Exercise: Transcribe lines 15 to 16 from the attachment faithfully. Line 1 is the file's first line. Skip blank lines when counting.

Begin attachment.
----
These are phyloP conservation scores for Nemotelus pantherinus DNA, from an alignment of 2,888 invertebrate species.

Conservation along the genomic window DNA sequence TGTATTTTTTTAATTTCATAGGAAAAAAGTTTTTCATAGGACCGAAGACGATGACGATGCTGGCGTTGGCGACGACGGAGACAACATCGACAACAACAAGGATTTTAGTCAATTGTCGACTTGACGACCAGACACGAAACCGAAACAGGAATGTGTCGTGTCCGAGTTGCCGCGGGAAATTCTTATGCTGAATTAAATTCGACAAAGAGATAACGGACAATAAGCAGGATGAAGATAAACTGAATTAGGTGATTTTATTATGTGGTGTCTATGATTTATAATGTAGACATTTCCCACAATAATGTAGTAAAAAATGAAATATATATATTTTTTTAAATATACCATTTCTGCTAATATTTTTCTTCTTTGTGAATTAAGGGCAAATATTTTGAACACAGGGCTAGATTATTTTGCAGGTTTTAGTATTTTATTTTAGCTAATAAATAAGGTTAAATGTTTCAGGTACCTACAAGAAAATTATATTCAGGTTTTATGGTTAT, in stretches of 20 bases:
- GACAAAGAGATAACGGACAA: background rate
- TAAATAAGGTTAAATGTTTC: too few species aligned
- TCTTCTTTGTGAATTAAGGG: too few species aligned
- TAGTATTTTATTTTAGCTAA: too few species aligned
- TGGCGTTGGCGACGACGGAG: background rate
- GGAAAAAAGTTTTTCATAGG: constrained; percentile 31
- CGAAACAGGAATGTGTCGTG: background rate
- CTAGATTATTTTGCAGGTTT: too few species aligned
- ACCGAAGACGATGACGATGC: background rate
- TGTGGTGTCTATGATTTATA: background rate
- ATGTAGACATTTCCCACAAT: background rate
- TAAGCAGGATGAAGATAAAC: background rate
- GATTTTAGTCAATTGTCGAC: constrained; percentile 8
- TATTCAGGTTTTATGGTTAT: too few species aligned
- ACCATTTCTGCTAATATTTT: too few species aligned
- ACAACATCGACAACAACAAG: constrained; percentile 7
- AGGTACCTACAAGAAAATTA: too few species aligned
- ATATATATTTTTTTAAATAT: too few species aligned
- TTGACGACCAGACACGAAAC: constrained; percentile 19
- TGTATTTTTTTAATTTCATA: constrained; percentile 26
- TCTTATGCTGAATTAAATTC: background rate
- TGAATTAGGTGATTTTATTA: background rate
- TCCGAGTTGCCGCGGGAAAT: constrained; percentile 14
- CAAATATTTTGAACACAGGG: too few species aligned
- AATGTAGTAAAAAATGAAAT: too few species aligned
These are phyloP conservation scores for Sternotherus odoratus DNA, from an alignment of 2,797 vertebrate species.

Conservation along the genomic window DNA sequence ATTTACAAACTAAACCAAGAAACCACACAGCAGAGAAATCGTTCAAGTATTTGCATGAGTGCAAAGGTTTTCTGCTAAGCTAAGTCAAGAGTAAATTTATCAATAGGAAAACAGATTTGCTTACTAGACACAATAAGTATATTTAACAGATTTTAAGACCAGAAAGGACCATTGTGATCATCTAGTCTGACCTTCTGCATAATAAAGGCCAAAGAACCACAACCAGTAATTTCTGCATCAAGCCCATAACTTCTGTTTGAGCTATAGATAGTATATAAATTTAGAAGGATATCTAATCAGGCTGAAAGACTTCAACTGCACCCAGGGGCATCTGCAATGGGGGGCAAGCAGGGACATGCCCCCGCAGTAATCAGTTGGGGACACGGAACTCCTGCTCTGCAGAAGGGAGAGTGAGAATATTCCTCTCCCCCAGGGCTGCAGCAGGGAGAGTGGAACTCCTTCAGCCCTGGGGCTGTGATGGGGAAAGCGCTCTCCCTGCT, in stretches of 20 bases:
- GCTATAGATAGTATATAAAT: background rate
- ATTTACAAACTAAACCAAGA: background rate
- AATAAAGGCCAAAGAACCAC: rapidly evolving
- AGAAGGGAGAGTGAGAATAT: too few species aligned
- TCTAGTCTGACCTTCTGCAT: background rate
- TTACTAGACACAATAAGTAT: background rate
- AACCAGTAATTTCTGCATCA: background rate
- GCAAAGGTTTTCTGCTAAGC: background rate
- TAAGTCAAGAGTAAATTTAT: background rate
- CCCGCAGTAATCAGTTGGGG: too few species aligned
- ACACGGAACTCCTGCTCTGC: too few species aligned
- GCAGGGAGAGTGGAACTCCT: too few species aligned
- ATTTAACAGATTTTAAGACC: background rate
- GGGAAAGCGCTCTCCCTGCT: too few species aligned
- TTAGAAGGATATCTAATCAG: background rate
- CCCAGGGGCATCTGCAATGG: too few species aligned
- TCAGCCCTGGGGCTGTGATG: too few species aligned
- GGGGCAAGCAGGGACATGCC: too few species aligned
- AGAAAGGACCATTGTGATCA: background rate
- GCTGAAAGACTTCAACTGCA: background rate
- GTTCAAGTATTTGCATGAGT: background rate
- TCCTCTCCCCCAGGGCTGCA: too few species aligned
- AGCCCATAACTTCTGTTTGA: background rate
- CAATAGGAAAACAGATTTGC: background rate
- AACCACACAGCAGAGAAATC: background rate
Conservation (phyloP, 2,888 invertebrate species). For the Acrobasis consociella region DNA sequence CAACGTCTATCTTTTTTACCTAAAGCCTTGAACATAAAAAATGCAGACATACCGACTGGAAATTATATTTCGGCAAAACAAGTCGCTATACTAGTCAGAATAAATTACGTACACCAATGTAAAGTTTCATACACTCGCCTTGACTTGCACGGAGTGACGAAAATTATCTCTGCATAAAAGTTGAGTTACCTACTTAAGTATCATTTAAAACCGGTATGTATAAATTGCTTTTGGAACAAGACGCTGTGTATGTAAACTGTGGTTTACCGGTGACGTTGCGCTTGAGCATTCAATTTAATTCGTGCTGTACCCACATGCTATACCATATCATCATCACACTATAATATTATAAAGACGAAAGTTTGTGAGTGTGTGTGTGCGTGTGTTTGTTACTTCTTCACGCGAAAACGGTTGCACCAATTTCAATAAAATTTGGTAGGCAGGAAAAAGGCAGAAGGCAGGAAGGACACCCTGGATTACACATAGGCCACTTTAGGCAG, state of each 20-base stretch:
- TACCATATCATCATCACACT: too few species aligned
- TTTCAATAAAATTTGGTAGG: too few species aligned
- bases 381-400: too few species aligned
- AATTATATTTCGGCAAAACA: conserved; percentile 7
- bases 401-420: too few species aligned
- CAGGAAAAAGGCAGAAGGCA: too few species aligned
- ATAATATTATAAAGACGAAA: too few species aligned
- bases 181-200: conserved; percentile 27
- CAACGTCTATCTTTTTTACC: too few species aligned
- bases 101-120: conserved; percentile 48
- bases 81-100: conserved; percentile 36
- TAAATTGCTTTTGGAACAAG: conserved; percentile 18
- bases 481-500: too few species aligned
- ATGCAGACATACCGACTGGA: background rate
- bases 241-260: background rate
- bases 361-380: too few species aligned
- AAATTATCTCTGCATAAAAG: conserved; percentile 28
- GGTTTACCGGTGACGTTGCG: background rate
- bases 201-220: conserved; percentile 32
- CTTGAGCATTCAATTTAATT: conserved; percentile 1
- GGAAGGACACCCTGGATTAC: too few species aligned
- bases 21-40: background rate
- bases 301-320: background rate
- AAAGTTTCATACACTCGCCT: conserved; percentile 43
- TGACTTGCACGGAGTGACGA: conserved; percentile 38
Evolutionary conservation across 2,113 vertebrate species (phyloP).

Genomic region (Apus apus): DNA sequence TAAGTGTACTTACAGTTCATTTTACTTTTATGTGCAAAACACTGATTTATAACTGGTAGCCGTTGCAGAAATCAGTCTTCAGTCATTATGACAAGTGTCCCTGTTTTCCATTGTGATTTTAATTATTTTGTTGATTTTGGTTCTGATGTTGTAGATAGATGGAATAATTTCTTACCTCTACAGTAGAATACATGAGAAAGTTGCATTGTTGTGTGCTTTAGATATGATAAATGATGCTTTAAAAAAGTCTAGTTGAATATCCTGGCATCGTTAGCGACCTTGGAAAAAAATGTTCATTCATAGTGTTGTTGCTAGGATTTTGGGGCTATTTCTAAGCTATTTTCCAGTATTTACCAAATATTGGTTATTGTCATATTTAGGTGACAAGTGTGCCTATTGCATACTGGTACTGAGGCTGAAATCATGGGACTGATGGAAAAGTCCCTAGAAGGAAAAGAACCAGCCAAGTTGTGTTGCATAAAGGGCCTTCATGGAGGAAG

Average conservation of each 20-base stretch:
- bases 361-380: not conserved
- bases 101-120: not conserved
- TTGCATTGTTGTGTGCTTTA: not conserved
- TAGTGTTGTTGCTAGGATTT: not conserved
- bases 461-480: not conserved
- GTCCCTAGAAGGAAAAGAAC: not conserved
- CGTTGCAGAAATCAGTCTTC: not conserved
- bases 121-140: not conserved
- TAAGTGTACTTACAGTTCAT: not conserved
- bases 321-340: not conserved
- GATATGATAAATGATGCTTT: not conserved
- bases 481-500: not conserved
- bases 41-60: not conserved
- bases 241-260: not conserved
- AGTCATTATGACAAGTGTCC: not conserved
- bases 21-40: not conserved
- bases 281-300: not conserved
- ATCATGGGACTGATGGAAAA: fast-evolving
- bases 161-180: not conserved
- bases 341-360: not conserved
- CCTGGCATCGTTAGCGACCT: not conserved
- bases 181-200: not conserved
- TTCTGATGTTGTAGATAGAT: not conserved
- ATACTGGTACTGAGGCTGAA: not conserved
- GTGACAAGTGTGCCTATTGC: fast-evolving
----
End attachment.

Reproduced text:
- GATTTTAGTCAATTGTCGAC: constrained; percentile 8
- TATTCAGGTTTTATGGTTAT: too few species aligned